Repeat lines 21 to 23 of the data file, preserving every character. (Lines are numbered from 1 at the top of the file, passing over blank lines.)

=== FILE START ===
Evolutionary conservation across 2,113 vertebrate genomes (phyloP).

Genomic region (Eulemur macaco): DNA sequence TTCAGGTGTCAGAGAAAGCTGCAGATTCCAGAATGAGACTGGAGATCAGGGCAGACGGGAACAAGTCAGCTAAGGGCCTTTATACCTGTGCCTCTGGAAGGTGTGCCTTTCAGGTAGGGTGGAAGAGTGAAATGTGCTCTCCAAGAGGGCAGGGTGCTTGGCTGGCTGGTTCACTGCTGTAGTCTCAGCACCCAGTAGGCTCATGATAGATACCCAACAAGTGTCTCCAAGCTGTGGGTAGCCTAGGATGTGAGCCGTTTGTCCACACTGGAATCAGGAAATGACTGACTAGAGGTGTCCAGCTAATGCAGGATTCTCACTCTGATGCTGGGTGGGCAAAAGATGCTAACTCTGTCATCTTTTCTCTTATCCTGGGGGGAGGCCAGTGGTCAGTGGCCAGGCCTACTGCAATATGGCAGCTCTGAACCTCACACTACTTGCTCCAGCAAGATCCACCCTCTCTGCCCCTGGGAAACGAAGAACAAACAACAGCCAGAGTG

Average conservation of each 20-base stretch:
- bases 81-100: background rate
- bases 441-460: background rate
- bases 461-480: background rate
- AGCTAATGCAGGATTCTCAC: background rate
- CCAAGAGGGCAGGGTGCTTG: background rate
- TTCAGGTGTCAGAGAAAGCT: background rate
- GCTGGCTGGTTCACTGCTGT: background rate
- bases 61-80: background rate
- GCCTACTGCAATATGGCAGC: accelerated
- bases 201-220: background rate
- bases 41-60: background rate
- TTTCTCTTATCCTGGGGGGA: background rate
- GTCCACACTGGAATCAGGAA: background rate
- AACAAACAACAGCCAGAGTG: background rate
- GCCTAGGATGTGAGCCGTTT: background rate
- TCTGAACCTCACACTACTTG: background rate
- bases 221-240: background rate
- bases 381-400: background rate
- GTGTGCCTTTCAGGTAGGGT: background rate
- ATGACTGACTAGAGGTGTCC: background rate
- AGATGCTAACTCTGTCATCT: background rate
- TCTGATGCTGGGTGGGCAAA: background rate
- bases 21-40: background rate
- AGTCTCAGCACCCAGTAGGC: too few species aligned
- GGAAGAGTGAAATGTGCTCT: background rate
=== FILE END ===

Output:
- bases 381-400: background rate
- GTGTGCCTTTCAGGTAGGGT: background rate
- ATGACTGACTAGAGGTGTCC: background rate